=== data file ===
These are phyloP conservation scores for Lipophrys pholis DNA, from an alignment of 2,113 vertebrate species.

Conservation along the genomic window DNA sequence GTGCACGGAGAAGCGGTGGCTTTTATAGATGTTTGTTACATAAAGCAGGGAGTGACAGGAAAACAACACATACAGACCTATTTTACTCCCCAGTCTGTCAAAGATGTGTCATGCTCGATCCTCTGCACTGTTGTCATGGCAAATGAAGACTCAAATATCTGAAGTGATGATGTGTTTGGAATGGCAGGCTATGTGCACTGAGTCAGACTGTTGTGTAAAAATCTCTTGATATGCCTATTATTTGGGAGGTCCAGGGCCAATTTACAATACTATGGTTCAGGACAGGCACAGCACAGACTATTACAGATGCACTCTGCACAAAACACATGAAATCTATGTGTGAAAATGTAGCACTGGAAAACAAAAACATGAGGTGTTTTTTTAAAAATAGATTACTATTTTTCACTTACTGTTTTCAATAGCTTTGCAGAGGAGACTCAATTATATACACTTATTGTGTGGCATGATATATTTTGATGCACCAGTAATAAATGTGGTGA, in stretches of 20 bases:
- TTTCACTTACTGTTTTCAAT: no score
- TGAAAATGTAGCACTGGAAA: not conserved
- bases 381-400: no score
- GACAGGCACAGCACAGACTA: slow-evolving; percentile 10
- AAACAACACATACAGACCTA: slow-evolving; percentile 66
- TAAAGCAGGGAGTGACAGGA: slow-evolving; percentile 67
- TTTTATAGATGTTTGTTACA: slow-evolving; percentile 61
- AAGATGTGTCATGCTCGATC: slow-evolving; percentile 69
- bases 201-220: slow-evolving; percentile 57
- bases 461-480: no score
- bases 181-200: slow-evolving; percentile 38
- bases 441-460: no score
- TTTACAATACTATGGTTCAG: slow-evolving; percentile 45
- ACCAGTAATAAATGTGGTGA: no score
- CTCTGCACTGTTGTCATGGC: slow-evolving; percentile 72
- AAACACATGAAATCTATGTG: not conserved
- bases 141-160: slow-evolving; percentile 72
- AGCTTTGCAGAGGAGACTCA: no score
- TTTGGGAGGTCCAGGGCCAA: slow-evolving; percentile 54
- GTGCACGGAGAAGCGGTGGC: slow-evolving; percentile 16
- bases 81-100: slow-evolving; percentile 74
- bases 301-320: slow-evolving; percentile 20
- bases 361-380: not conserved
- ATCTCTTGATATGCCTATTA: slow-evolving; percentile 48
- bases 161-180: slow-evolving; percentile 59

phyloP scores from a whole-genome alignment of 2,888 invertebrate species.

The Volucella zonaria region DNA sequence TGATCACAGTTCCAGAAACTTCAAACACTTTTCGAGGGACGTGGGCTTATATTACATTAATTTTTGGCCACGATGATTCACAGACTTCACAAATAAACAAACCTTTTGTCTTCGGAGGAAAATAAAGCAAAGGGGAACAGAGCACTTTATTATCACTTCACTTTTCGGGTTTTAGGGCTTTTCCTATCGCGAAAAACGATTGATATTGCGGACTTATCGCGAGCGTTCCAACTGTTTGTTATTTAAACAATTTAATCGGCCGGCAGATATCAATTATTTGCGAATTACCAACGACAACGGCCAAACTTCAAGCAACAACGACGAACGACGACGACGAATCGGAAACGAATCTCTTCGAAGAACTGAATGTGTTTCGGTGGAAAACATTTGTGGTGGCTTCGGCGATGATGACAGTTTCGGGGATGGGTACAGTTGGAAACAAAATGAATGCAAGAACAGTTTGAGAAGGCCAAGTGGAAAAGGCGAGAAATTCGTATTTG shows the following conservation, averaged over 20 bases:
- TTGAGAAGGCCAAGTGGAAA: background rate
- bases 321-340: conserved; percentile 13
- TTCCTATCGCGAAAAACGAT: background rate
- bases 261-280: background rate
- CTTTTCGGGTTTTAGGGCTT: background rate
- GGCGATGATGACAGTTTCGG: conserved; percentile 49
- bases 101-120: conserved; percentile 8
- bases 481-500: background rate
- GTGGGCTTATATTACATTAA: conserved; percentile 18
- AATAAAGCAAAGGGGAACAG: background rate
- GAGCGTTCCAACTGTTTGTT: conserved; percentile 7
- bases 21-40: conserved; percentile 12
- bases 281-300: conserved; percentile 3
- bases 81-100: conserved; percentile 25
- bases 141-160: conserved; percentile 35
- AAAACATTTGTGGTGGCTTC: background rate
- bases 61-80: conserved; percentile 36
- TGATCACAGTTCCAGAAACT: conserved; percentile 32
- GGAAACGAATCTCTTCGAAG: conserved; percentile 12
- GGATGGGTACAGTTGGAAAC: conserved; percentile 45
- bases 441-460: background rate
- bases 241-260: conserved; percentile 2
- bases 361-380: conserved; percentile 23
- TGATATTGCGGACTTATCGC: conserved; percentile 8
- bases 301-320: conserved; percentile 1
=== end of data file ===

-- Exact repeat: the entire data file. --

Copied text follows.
These are phyloP conservation scores for Lipophrys pholis DNA, from an alignment of 2,113 vertebrate species.

Conservation along the genomic window DNA sequence GTGCACGGAGAAGCGGTGGCTTTTATAGATGTTTGTTACATAAAGCAGGGAGTGACAGGAAAACAACACATACAGACCTATTTTACTCCCCAGTCTGTCAAAGATGTGTCATGCTCGATCCTCTGCACTGTTGTCATGGCAAATGAAGACTCAAATATCTGAAGTGATGATGTGTTTGGAATGGCAGGCTATGTGCACTGAGTCAGACTGTTGTGTAAAAATCTCTTGATATGCCTATTATTTGGGAGGTCCAGGGCCAATTTACAATACTATGGTTCAGGACAGGCACAGCACAGACTATTACAGATGCACTCTGCACAAAACACATGAAATCTATGTGTGAAAATGTAGCACTGGAAAACAAAAACATGAGGTGTTTTTTTAAAAATAGATTACTATTTTTCACTTACTGTTTTCAATAGCTTTGCAGAGGAGACTCAATTATATACACTTATTGTGTGGCATGATATATTTTGATGCACCAGTAATAAATGTGGTGA, in stretches of 20 bases:
- TTTCACTTACTGTTTTCAAT: no score
- TGAAAATGTAGCACTGGAAA: not conserved
- bases 381-400: no score
- GACAGGCACAGCACAGACTA: slow-evolving; percentile 10
- AAACAACACATACAGACCTA: slow-evolving; percentile 66
- TAAAGCAGGGAGTGACAGGA: slow-evolving; percentile 67
- TTTTATAGATGTTTGTTACA: slow-evolving; percentile 61
- AAGATGTGTCATGCTCGATC: slow-evolving; percentile 69
- bases 201-220: slow-evolving; percentile 57
- bases 461-480: no score
- bases 181-200: slow-evolving; percentile 38
- bases 441-460: no score
- TTTACAATACTATGGTTCAG: slow-evolving; percentile 45
- ACCAGTAATAAATGTGGTGA: no score
- CTCTGCACTGTTGTCATGGC: slow-evolving; percentile 72
- AAACACATGAAATCTATGTG: not conserved
- bases 141-160: slow-evolving; percentile 72
- AGCTTTGCAGAGGAGACTCA: no score
- TTTGGGAGGTCCAGGGCCAA: slow-evolving; percentile 54
- GTGCACGGAGAAGCGGTGGC: slow-evolving; percentile 16
- bases 81-100: slow-evolving; percentile 74
- bases 301-320: slow-evolving; percentile 20
- bases 361-380: not conserved
- ATCTCTTGATATGCCTATTA: slow-evolving; percentile 48
- bases 161-180: slow-evolving; percentile 59

phyloP scores from a whole-genome alignment of 2,888 invertebrate species.

The Volucella zonaria region DNA sequence TGATCACAGTTCCAGAAACTTCAAACACTTTTCGAGGGACGTGGGCTTATATTACATTAATTTTTGGCCACGATGATTCACAGACTTCACAAATAAACAAACCTTTTGTCTTCGGAGGAAAATAAAGCAAAGGGGAACAGAGCACTTTATTATCACTTCACTTTTCGGGTTTTAGGGCTTTTCCTATCGCGAAAAACGATTGATATTGCGGACTTATCGCGAGCGTTCCAACTGTTTGTTATTTAAACAATTTAATCGGCCGGCAGATATCAATTATTTGCGAATTACCAACGACAACGGCCAAACTTCAAGCAACAACGACGAACGACGACGACGAATCGGAAACGAATCTCTTCGAAGAACTGAATGTGTTTCGGTGGAAAACATTTGTGGTGGCTTCGGCGATGATGACAGTTTCGGGGATGGGTACAGTTGGAAACAAAATGAATGCAAGAACAGTTTGAGAAGGCCAAGTGGAAAAGGCGAGAAATTCGTATTTG shows the following conservation, averaged over 20 bases:
- TTGAGAAGGCCAAGTGGAAA: background rate
- bases 321-340: conserved; percentile 13
- TTCCTATCGCGAAAAACGAT: background rate
- bases 261-280: background rate
- CTTTTCGGGTTTTAGGGCTT: background rate
- GGCGATGATGACAGTTTCGG: conserved; percentile 49
- bases 101-120: conserved; percentile 8
- bases 481-500: background rate
- GTGGGCTTATATTACATTAA: conserved; percentile 18
- AATAAAGCAAAGGGGAACAG: background rate
- GAGCGTTCCAACTGTTTGTT: conserved; percentile 7
- bases 21-40: conserved; percentile 12
- bases 281-300: conserved; percentile 3
- bases 81-100: conserved; percentile 25
- bases 141-160: conserved; percentile 35
- AAAACATTTGTGGTGGCTTC: background rate
- bases 61-80: conserved; percentile 36
- TGATCACAGTTCCAGAAACT: conserved; percentile 32
- GGAAACGAATCTCTTCGAAG: conserved; percentile 12
- GGATGGGTACAGTTGGAAAC: conserved; percentile 45
- bases 441-460: background rate
- bases 241-260: conserved; percentile 2
- bases 361-380: conserved; percentile 23
- TGATATTGCGGACTTATCGC: conserved; percentile 8
- bases 301-320: conserved; percentile 1